Quick and unrevised translation by myself, feel free to suggest improvements.

Enough with the resignation and complacency. Enough with the silence, obedience and frustration. I can’t take any more of this simulation of democracy, which only serves to perpetuate the moral incompetence, the civic void and the extinction of humanism. I can’t keep on watching ambition, power for its own sake and the bowing to mercantilism, dictate the future of my children, their children and their children’s children. The insensitivity is so monstrous, that they cannot even see that their children too, will pay for their blind persistence in failing at what’s wrong and repeating the unrepeatable.

I have had enough of fake patriotism and alleged sacrifices in the name of a better future, which only exists in spreadsheets, using formulas that have always failed, created by dim-lit minds, in the name of the same obscure principles that have thrown us into the hole we’re in, always digging on one spot to cover another.

We have entrusted Portugal for too long to incompetent, lazy hands, often sullied and guided by selfish agendas. The downside of being a people who doesn’t want to get involved in politics is that we left that to them and they don’t want to leave anything for us.

Enough with the believing that they’re not doing it for questionable reasons, that they know what they’re doing, that only they can do it. Portugal is mine, yours and of all those to come, and this is not the Portugal I wish upon anybody.

We have to start over, somewhere, and I suggest that we start by restoring our dignity. You will have to accept that you don’t know how to repair the mess you’ve caused, and move aside. We are a quiet people, whose heart usually beats quietly, but when it doesn’t, everything shakes. I believe that we will know which are the right options to restore this country to its proper place, but you will need to step down from your thrones and come visit reality. If not, get out of the way and let us make what we’ve been wishing for ourselves, for more than a thousand years: a country that’s dignified, truly democratic, fair, productive, and which embraces an infinite source of wealth: the sea.

How is it done? I don’t know. Not alone, I don’t. I know that trying to solve problems with the same reasoning that created them is like trying to cure a bullet wound with another gunshot. I know that many think better than one. I know that not all of us are cut out to change the world, but all can be a part of changing it. I know that if we keep quiet, silent, repeating the same mistakes, and hoping that some solution falls on our laps, we’ll just keep on hiding the shine that this country might still have left. I know how to ask questions and I know how to look for answers. And that’s exactly what I will do and do and do again, until I find them.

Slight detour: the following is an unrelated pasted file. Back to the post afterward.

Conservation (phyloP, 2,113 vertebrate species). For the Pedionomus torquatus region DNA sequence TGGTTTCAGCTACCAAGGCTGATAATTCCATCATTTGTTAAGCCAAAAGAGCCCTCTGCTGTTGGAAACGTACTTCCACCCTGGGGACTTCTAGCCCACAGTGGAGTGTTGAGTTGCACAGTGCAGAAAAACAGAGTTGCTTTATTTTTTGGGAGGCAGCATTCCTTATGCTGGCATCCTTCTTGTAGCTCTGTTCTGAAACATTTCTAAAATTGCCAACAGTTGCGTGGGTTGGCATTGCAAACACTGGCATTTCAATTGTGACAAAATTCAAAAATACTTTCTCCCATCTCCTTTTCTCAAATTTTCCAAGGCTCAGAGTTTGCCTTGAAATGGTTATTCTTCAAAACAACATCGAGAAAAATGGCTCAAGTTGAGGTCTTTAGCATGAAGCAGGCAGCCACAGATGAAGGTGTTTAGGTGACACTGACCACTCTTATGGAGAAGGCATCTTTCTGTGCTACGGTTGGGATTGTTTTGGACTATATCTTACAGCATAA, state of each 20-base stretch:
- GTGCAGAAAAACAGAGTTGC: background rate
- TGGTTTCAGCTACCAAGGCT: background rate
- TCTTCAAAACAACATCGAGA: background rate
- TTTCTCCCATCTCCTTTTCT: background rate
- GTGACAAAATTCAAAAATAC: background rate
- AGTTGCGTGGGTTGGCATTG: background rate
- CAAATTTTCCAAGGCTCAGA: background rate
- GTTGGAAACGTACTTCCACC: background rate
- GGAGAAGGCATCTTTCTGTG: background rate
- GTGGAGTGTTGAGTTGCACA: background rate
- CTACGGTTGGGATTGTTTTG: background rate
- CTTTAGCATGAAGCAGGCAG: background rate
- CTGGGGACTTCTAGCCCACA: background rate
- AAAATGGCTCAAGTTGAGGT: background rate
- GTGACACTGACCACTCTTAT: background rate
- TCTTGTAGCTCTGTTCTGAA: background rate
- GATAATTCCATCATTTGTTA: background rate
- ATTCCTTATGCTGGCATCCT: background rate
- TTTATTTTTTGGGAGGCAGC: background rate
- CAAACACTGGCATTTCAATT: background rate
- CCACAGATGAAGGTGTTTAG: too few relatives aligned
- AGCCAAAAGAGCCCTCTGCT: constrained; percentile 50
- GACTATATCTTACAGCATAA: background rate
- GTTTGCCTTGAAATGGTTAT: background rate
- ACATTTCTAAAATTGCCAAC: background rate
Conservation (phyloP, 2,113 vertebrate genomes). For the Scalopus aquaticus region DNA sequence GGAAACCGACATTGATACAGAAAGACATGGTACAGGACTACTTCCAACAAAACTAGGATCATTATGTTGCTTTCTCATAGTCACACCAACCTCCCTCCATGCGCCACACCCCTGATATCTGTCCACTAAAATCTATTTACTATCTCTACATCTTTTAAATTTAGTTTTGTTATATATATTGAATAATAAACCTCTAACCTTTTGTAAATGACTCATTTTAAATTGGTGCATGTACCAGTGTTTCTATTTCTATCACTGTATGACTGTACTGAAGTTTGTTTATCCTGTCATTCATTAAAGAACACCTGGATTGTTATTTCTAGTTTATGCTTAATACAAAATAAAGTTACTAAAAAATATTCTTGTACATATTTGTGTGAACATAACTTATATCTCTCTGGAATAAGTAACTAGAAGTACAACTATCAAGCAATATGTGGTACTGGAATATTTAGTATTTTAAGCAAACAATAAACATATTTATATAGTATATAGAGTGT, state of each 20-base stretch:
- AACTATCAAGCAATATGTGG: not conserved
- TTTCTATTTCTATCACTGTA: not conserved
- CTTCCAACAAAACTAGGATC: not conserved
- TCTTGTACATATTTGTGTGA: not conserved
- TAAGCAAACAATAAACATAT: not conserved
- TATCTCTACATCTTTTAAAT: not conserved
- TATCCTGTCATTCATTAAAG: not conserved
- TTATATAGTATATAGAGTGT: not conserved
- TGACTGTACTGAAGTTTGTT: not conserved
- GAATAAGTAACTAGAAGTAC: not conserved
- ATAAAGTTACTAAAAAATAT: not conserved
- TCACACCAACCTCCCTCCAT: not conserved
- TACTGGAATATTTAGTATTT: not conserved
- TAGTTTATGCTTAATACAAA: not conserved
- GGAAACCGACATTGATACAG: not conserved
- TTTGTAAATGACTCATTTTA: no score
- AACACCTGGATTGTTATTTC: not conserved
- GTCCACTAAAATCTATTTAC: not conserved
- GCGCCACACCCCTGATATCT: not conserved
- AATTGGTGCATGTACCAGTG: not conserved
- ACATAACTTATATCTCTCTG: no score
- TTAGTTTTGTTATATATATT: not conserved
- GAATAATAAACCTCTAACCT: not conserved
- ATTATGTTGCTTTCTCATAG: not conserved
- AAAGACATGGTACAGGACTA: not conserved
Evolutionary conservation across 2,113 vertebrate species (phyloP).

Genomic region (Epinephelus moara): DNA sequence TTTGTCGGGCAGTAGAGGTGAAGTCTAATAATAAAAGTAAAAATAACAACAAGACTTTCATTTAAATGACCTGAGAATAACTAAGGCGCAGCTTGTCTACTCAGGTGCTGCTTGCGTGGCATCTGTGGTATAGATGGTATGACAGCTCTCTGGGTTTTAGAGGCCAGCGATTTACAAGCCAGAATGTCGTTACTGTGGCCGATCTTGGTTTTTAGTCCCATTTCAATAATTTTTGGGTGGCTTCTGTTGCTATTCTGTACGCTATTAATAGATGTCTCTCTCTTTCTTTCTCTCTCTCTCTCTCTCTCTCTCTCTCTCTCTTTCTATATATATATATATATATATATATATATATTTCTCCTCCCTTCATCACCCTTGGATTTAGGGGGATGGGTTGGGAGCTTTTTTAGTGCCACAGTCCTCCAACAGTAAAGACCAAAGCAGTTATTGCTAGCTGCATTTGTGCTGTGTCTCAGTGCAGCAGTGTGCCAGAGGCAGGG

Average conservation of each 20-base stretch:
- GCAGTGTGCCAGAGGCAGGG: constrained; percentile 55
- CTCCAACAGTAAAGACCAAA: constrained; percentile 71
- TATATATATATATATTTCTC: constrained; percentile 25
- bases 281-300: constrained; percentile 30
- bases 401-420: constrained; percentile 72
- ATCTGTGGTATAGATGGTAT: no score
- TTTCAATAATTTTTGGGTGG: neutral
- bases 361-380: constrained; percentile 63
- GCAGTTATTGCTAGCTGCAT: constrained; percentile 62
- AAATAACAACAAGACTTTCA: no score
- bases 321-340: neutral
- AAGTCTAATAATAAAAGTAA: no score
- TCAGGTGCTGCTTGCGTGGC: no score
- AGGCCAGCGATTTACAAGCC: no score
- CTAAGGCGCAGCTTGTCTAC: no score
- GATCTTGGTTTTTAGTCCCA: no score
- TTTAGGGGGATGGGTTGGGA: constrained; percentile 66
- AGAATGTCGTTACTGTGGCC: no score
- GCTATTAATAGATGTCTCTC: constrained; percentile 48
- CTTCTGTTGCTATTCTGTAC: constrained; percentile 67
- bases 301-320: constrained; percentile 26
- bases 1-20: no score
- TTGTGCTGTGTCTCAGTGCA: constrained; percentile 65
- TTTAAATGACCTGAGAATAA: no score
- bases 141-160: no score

João Geada — Portuguese, 46. Designer, adman and anguished father of 5

• • •

The innocent have nothing to fear

“Cheery was aware that Commander Vimes didn’t like the phrase ‘The innocent have nothing to fear’, believing the innocent had everything to fear, mostly from the guilty but in the longer term even more from those who say things like ‘The innocent have nothing to fear’.”

Terry Pratchett — Snuff

• • •

Home. Or not.

The New York Times’ Doreen Carvajal has written a short piece wondering how Third Culture Kids deal with the concept of “home”, given that they seem to have either none or else a multitude of them, depending on how you look at it. Despite being very charming, the text presents nothing really novel, as it emulates the same format as many others: once again, it lists the multitude of contexts one lives with and presents some anecdotes on how we rationalize the many paradoxes of living, both mentally and physically, in simultaneous worlds which, more often than not, do not overlap. What it does not offer, however, is an answer to the question.

Where is “home”, then?

The article kept coming back to me, always with a very slight seasoning of that bitter and nagging feeling, almost imperceptible, that something was wrong. I couldn’t say what it was; after all, I have never been able to answer the question myself and thought I had made peace with trying to, a long time ago. It only took me a few days to realize that I knew the answer all along. What’s more, I had probably known it from the very moment I stopped looking for it (and I have looked for a very long time) or, in a very zen twist of fate, because I had stopped looking for it. There was no single moment of revelation, but rather the sensation of a giant wave slowly washing over me; only when I was wholly engulfed, did I notice its magnitude.